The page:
Getting help early on can save you weeks of frustration and give you the encouragement you need to continue breastfeeding. Talk to the maternity nurses at your birthing centre or hospital, or make an appointment with a lactation consultant if you need advice on latching, breastfeeding positions, and to reassure yourself that your baby is feeding enough. Some hospitals and birthing centres have lactation consultants on staff certain days of the week, so de nitely ask for help.
Remember to eat
It’s easy to become so focused on your new baby that you forget to look after yourself. But you’ll need an extra 300 to 500 calories a day to provide enough energy for your body while you’re breastfeeding. Make good choices about what you’re eating, as following a healthy diet is as essential when breastfeeding as it was when you were pregnant. Keep up your energy by choosing plenty of fresh fruits, vegetables, and whole grains. Choose protein-rich foods like lean meat, eggs, dairy, beans, lentils, and seafood.
Invest in practical clothing
A good breastfeeding bra is vital; not only will it be easier to feed your baby, it provides excellent support for swollen, tender breasts. Button-up shirts and blouses are great options for easy breastfeeding, or layer up with a camisole underneath your shirt to camou age your tummy. Invest in one or two breastfeeding tops with specially designed openings that make it easier to breastfeed baby, and if you’re concerned about feeding in public, use a soft cashmere shawl or breastfeeding cover to drape over your shoulders and cover up baby while breastfeeding.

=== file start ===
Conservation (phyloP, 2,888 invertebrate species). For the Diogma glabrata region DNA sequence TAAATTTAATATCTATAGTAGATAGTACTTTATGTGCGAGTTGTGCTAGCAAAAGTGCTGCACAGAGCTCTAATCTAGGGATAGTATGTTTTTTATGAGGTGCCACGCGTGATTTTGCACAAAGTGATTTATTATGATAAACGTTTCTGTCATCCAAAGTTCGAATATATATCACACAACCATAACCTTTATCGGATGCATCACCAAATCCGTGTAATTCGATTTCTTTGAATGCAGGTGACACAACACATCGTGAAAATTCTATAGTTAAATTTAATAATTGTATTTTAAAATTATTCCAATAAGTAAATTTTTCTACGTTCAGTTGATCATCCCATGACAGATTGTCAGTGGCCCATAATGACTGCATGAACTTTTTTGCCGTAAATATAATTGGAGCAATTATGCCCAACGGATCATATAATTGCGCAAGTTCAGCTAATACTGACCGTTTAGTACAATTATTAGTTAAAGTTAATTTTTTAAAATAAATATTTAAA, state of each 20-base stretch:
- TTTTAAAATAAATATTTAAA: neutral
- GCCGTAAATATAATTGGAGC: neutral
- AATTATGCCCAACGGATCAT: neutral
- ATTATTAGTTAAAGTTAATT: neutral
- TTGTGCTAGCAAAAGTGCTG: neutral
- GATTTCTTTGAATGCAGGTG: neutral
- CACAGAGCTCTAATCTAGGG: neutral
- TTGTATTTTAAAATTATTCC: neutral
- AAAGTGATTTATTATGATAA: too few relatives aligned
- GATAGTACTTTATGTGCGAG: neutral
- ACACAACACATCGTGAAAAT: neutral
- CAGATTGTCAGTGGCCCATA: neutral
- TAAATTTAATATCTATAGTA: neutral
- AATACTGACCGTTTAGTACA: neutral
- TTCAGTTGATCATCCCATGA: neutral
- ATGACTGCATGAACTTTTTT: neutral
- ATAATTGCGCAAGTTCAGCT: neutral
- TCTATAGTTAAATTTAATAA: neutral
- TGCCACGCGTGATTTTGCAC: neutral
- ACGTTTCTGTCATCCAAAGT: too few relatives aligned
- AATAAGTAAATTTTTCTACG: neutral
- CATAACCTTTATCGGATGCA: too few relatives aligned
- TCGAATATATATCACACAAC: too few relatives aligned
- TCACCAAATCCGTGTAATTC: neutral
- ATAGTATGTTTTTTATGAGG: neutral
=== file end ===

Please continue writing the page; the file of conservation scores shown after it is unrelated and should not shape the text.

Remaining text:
Top up your fluids
It’s super important to drink plenty of water before and during breastfeeding to avoid dehydration and headaches. Fill up a large water bottle and keep it next to your bed or feeding chair. Cut down on fruit juices which may contain too much sugar, and avoid alcohol and caffeine, as these can interfere with baby’s sleep patterns.
Look out for thrush
Thrush is a fungal infection that can develop on your breasts and be passed to baby’s mouth when breastfeeding. Symptoms include sore nipples, achy breasts, or itchy and cracked nipples. If you notice little white spots in baby’s mouth or baby has a nappy rash that doesn’t seem to clear up, consult your doctor or paediatrician, as you’ll need to treat both your breasts and baby’s mouth with a prescription anti-fungal. To prevent thrush, air-dry your nipples, use breast pads in your bra, wear a clean bra every day, and reduce the amount of sugar and yeasty products in your diet.
Find a support group
It’s a good idea to research local breastfeeding resources or support groups in your area. There are also a number of free online resources that provide valuable breastfeeding advice. Getting help and support right from the start will save you weeks of upset and disappointment.
Keep calm and think peaceful thoughts
Feeling stressed can affect your milk production and the start of your milk ow, so staying calm and relaxed is important for ensuring the experience is enjoyable and successful for both you and baby. Try a warm shower beforehand, sit somewhere quiet, listen to relaxing music, or take deep breaths while baby is feeding.
Don’t give up
If you’re concerned that you’re not making enough milk for baby, remember that the more you breastfeed, the more milk your breasts will produce. If baby is getting enough milk, he will be gaining weight and will have about six wet nappies a day.